UR: Searching for Outer Companions to Hot Jupiters

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Tim Crowe

University of Warwick

This guest post was written by Tim Crowe. Tim is an undergraduate studying Physics with Astrophysics at the University of Warwick. He completed this research as a part of the URSS scheme at the University of Warwick under the supervision of Dr. David Brown. He plans to present these results at the URSS poster showcase.

Stars observed by TESS with previously discovered planets were selected and narrowed down by limiting the search to systems with already discovered Hot Jupiters (period <10 days, mass >0.4 Jupiter masses; using data from the NASA Exoplanet Archive) and with at least 10 TESS sectors. TESS (Transiting Exoplanet Survey Satellite) is an orbital telescope designed specifically to locate exoplanets outside our Solar System using the transit method, whereby a planet eclipses its parent star, showing a measurable dip in the observed flux. Each TESS sector is a 27-day period of observation covering a rectangular area of sky (24° by 96°), there are 13 of these carried out each year and the hemisphere covered alternates between north and south each year.

The TESS data were modelled using the Lightkurve Python package, a periodogram was constructed for each star and the most dominant period was analysed to locate the Hot Jupiter. The period and transit time were extracted and a Box Least Square (BLS) model was constructed. These transits were then masked out of the light curve simply by subtracting the BLS model from the original light curve. This process could then be repeated to find a smaller, longer period outer companion to the Hot Jupiter but further analysis must be carried out using Monte Carlo simulations (random sampling algorithms) in the Exoplanet Python Package, these simulations randomly change certain parameters to find the best model using estimated values of each parameter. In this project, these estimated parameters came from the Lightkurve periodogram analysis. A folded light curve, whereby the extracted transits were plotted on top of each other could be constructed, and then a corner plot was made to test the precision and accuracy of each Monte Carlo parameter.

The best candidate was a transit around WASP-119. If the modelled transit is later confirmed to be a planet through further observations of extrapolated transit times, the candidate exoplanet (WASP-119c) would have an orbital period of 198.8 days, through periodogram analysis; a radius of 5.4 Earth radii, found by obtaining the ratio from the folded light curve in the figure (A) and comparing with WASP-119’s already calculated radius; and a semi-major axis of 0.71 AU, found using Kepler’s third law (assuming the mass of the exoplanet is negligible compared to the star, which is likely). This means that if this WASP-119c candidate is confirmed as a planet, then it would be considered a so-called super Earth due to its size.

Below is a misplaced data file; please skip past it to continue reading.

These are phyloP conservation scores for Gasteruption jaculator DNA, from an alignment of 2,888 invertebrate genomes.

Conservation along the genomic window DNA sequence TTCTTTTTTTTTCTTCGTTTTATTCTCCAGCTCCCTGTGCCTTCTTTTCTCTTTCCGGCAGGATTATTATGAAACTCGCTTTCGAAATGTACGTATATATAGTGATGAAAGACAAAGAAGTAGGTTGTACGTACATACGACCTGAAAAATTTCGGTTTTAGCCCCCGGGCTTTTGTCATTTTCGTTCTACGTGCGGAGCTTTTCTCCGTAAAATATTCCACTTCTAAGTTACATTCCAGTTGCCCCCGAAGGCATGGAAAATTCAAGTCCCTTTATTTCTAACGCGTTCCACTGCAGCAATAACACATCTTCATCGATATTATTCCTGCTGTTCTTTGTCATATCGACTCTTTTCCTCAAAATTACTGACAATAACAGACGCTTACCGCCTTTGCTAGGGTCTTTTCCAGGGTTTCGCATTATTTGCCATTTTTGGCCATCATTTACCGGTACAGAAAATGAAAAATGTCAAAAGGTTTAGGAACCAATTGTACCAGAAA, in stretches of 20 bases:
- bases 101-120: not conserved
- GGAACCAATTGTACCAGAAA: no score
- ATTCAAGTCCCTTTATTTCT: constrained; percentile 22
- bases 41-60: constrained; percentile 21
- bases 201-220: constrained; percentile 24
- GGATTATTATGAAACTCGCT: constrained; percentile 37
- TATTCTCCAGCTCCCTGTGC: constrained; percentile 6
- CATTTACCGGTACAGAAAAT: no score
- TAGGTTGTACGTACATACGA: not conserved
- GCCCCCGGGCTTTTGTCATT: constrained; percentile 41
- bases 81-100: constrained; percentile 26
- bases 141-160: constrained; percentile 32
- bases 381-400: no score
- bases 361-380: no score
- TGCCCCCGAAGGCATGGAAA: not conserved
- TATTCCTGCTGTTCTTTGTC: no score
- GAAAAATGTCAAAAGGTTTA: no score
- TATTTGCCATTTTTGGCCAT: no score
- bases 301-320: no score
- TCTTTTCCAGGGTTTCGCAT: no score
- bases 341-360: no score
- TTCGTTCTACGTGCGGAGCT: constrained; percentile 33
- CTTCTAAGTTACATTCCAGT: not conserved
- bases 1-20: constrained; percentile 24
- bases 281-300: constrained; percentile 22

(A) Folded light curve of the WASP-119c candidate. (B) Corner plot of the WASP-119c candidate, where ror is the radius ratio between planet and star, and b is the impact parameter.

The corner plot in the figure (B) shows that the period and radius ratio (ror) of the planet and the star are in good agreement, shown by the random trials being concentrated in the centre of the square aligning well with the blue guide. But the impact parameter (b), which is a measure of how far from the centre of the star the transit is, could be anything between 0 and 1. This means that it could transit anywhere from across the equator of WASP-119 or just skimming in front of the poles of the star. This should not happen and implies there is an error or aberration causing this, however the transit is too promising to discount.

Because of this source of doubt, further observations are required to confirm the presence of a new exoplanet at an extrapolated point in time when another transit will occur. This would be best done through ground observations rather than attempting to find a future TESS sector that observes the correct patch of sky at the correct time.

Astrobite edited by: Ali Crisp

Featured image credit: NASA

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